Belgium has the beer lovers covered with a variety of brewery routes in the Flanders region. Choose your own adventure by using the Flanders Cycle Route Planner to piece together several dedicated beer routes, which range from 20 to 30 miles (32 to 48 kilometers), and make your way to traditional Belgian breweries and abbeys producing some of the world's best beer. (Note: Both the Flanders Cycle Route Planner and the guide to the region's dedicated beer routes are in Dutch—Google Translate might be helpful.)
⑥ Alsace Wine Road Cycle Route
Skill Level: Intermediate
Great if you're seeking: Wineries, charming villages, quiet roads
Cyclists won't need to feel too bad about indulging in all the wine and food that can be had in the Alsace wine region thanks to this 75-mile (120-kilometer) route, which runs along the eastern slopes of the Vosges Mountains. The Alsace Wine Road is one of the most beautiful cycle routes in France; the route follows former rail lines and parts of the Roman road and often leads to intimate wine tasting experiencing in small villages.
⑦ Iron Curtain Trail
Photo: Jen Sotolongo
Skill Level: Challenging
Great if you're seeking: Lesser-traveled regions, cultures, inexpensive luxury
Mountains, inexpensive spa towns, and delicious food and wine are all part of the journey along the Bulgarian section of the Iron Curtain Trail. The route begins on the low-traffic roads of the Thracian Valley, which is home to several wineries including Orbelus Organic. Then the path heads east into the mountains that form the border with Greece, passing through affordable spa towns like Gotse Delchev and Devin. From there, climb into the untouched nature of the Rhodope Mountains, where abundant sheltered picnic areas provide fresh spring water and free camping options.
⑧ Hebridean Way Cycle Route
Where: United Kingdom
Skill Level: Easy to intermediate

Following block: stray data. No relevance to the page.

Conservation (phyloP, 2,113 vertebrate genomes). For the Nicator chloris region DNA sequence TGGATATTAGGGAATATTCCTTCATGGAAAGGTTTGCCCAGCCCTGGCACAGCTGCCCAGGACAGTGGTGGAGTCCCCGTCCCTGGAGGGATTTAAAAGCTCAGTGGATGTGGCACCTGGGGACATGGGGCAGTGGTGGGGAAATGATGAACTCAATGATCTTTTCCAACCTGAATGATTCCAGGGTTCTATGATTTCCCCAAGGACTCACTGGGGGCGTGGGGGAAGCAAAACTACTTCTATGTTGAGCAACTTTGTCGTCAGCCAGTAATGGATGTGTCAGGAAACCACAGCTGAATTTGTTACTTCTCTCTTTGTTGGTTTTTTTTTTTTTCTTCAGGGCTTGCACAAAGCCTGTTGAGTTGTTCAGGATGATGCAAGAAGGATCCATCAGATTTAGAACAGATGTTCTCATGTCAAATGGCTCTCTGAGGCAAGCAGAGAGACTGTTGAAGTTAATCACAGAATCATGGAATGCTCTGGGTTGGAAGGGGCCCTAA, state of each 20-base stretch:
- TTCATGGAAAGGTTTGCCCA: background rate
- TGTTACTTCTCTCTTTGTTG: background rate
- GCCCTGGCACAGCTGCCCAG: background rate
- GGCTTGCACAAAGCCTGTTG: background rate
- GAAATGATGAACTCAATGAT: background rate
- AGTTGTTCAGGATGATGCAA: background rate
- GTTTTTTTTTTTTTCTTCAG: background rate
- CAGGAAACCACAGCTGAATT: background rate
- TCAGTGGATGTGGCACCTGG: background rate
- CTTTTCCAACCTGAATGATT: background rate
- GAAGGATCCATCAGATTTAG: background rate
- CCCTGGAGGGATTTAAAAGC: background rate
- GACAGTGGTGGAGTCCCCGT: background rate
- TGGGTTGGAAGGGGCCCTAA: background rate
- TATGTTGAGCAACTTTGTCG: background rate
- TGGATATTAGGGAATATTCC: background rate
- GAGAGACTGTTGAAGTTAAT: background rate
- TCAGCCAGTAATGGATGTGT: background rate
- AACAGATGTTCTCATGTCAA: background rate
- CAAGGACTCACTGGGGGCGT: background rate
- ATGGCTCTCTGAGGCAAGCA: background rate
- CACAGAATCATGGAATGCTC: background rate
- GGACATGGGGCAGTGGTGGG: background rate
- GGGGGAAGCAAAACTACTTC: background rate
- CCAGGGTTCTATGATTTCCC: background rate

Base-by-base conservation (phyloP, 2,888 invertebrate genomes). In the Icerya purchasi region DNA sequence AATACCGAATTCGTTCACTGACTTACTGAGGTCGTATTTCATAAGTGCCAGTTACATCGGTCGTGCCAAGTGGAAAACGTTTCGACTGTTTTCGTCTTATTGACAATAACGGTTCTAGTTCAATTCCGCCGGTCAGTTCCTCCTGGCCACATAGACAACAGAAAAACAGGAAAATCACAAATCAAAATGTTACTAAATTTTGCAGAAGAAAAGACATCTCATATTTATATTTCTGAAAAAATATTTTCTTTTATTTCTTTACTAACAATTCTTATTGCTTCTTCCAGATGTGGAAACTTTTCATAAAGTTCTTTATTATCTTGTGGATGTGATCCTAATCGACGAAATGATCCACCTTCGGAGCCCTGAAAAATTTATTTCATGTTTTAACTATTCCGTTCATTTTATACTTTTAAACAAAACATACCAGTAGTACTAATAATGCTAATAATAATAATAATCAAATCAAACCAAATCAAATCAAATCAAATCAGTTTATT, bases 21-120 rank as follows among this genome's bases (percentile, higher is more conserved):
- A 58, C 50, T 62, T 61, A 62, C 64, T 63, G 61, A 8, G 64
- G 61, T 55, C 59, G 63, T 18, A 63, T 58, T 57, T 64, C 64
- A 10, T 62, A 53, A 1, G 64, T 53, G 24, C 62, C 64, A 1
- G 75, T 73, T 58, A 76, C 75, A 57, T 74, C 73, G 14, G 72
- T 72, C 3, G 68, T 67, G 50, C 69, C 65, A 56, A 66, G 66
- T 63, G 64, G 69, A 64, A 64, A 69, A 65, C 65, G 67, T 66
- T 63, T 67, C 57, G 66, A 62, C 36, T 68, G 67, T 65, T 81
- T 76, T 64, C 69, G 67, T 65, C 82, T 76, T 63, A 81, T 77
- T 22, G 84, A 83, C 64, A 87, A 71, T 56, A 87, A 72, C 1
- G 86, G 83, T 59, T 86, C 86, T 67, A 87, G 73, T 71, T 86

Great if you're seeking: Remote roads, abundant wildlife, scenic Scottish coasts and landscapes
The 156-mile (251-kilometer) Hebridean Way is a national cycle route that crosses islands connected by ferries and causeways. The remote and peaceful roads meander alongside the rugged Atlantic coastline and soar over hills that offer awe-inspiring vistas and plenty of opportunity for wildlife encounters.
⑨ Vasco-Navarro Railway
Where: Basque Country, Spain
Skill Level: Easy
Great if you're seeking: Nature, small villages, dirt paths
Formerly a train route, the converted 51-mile (82-kilometer) Vasco-Navarro Railway is now one of the longest bike routes in Spain. The flat path guides cyclists from the Basque capital of Vitoria Gasteiz to the historic city of Estella, passing through mountains, rivers and gorges, and attractive towns and villages.
The 75-mile-long (123-kilometer) Parenzana Railway used to connect Trieste, Italy, with Porěc, Croatia. It later became known as the "Path of Health and Friendship" and unites the three countries of the Istrian peninsula. The hilly route cuts through olive and peach groves, vineyards, and colorful Adriatic villages. There are plenty of opportunities for gourmet food stops along the way.
This article originally appeared on AFAR.
Please check your inbox to verify your email address.